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  • National Tax Liaison Group key messages 28 June 2018 meeting

    Introduction

    Co-chairs Andrew Mills and Grant Wardell-Johnson addressed members and noted the following:

    • The ATO guidance for the Allocation of profits within professional service firms that was due to be released by 30 June 2018 has been impacted by the 2018-19 Federal Budget announcement
    • Tax Time toolkits for agents have been released
    • Mark Konza, Deputy Commissioner, Public Groups and International, was recognised in the Queen’s Birthday Honours List. Mark was awarded the Public Service Medal for outstanding public service and leadership in tax administration. Members congratulated Mark Konza for his award.
    • Speech by Dr Ken Henry ACExternal Link to the Australian Shareholders’ Association Conference in May 2018 - contemplates a different approach to maximising company profits
    • Impacts of the US tax reform as companies appear to be holding off on reorganising their structures.

    Commissioner’s opening remarks

    Chris Jordan AO, Commissioner of Taxation

    The Commissioner noted a number of ATO key initiatives:

    • Tax Time 2018 – The ATO is in final stages of preparation with a large IT update recently successfully implemented
    • Single Touch Payroll (STP) will be introduced on 1 July 2018 for larger employers. STP and Country by country reporting mean the ATO is expecting a large increase in the volume of data it receives.
    • Practitioner Lodgment Service (PLS) – This is the first year that this will be the only channel for tax agents to use for lodgment of income tax returns
    • Release of the tax gap for individuals not in business will occur shortly
    • Federal Budget 2018-19 – The ATO has 55 measures to implement. Significant measures include the black economy initiatives and implementation; additional powers for compliance work in Phoenix activities; investment in debt collection and funding to build systems that will help deter and reduce over-claiming of deductions for work related expenses. The ATO also received funding to develop a detailed business case for modernising business registers bringing together the ASIC Registry and the Australian Business Register
    • Transformation to 2024 – The ATO is refreshing the ‘Reinvention of the ATO’ program and there is now a focus on aspirations for 2024. However, the ATO’s mission, vision and cultural traits will stay the same focusing on client and staff experiences
    • The ATO Corporate Plan 2018-19 (that includes the 2024 aspirations) will be released shortly.

    Members noted that for Single Touch Payroll, there is confusion among employers and employees as to who it applies to. There is a need to educate employees particularly in the large business sector.

    Media criticism of the ATO

    Grant Wardell-Johnson, Chartered Accountants Australia and New Zealand; Michelle de Niese, Corporate Tax Association; and Andrew Mills, Second Commissioner, Law Design and Practice, ATO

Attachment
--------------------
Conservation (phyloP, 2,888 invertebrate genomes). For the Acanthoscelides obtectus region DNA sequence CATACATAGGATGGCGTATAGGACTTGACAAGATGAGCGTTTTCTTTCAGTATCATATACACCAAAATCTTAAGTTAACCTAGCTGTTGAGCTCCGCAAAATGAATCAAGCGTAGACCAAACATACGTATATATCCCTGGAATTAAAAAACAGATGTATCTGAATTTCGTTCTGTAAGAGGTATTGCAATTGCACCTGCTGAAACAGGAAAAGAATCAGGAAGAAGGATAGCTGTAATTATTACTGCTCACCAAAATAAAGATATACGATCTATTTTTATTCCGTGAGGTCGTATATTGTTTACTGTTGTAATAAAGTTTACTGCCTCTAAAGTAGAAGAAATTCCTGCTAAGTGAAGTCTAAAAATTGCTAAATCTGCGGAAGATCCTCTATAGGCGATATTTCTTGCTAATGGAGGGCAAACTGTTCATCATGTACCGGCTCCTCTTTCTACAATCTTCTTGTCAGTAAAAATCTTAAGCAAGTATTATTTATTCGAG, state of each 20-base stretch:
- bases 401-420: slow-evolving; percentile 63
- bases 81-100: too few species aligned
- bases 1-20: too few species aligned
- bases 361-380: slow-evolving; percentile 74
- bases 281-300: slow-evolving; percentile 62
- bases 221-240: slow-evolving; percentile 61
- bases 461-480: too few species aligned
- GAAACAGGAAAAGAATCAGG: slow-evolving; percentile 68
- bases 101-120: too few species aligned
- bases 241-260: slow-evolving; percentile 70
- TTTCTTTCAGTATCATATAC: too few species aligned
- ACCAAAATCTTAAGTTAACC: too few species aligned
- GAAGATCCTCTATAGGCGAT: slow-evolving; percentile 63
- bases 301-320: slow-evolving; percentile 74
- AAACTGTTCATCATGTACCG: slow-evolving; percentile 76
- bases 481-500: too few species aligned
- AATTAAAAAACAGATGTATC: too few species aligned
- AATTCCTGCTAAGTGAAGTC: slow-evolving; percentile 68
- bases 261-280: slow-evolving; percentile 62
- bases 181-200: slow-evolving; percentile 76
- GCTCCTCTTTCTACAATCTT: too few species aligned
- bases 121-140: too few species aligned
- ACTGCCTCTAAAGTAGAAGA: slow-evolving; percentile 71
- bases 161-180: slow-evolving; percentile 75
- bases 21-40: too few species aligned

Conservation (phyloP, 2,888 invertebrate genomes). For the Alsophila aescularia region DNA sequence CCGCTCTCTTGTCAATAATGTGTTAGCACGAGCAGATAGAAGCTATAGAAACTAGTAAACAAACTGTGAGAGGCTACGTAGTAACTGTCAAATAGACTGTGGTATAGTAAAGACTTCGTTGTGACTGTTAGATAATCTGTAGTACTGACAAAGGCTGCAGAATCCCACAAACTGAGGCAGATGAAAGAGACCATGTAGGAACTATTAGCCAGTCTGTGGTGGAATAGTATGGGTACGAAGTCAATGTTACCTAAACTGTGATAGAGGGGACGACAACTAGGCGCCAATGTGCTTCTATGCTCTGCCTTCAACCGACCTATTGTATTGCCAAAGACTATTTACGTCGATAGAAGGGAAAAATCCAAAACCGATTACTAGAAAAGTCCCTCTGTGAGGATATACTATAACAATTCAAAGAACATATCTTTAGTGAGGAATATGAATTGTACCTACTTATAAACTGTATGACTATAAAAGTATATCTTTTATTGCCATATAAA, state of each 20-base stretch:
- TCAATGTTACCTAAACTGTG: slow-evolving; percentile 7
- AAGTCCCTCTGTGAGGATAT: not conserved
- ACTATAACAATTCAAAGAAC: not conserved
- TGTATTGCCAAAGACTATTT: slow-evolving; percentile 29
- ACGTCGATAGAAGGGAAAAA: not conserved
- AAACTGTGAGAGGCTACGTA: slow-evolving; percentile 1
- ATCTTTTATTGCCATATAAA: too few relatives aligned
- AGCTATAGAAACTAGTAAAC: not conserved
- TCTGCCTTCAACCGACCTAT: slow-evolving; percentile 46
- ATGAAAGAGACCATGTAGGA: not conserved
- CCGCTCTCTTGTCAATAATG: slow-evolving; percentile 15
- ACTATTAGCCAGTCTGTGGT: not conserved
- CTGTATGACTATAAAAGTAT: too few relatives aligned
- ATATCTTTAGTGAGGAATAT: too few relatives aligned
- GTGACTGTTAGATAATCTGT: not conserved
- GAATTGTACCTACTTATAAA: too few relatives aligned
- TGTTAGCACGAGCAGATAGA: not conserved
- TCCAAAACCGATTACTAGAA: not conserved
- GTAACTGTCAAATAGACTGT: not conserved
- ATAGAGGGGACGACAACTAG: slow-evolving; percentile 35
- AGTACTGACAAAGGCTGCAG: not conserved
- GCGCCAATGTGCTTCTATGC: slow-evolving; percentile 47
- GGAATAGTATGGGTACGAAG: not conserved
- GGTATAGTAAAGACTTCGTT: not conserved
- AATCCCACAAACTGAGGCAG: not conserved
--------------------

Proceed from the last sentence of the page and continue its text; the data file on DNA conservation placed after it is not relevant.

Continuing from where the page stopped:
Members praised ATO Deputy Commissioner, Small Business and the Commissioner for their strong responses to recent criticisms of the ATO in the media including the ABC’s Four Corners program.

    Members suggested there may be an opportunity for the ATO to look at its debt collection processes by classifying debt into different categories.

    The ATO noted that:

    • the vast majority of debt is self-declared, ie by lodgment of a return or an activity statement
    • there is a reduction in the number of disputes although the level of debt is increasing
    • it is monitoring a New Zealand pilot to align their instalment system to tie more closely to the cash flow of business rather than a fixed payment time.

    Other points noted:

    • for those new to business, tax payments are usually not due until 18 months after they commence. This may be difficult for taxpayers to pay if they have not kept this money aside
    • the Inspector-General of Taxation is undertaking a review on the ATO’s approach to garnishees
    • the Transparency of tax debt measure (now called Disclosure of Business Tax Debts) is not progressing.

    Members commented on the use of garnishee notices, and how could the ATO and professional agents assist unrepresented taxpayers, eg adopting something similar to the US ‘tax clinic’ concept. The ATO noted that Curtin University had recently launched such a service and the ATO will be observing this and will consider the ‘tax clinic’ approach to debt. Another comment referred to the face to face approach adopted by HM Revenue & Customs Office in the UK before issuing a garnishee notice. This could be considered in Australia although it would be very resource intensive.

    Members acknowledged and welcomed the ATO’s administrative changes such as taking a different approach to dealing with taxpayers who have ABNs but are effectively employees, the new penalty relief initiative and the pilot for independent review of small business audit cases.

    Independent review of small business pilot

    Catherine Willis, Assistant Commissioner, Review and Dispute Resolution, ATO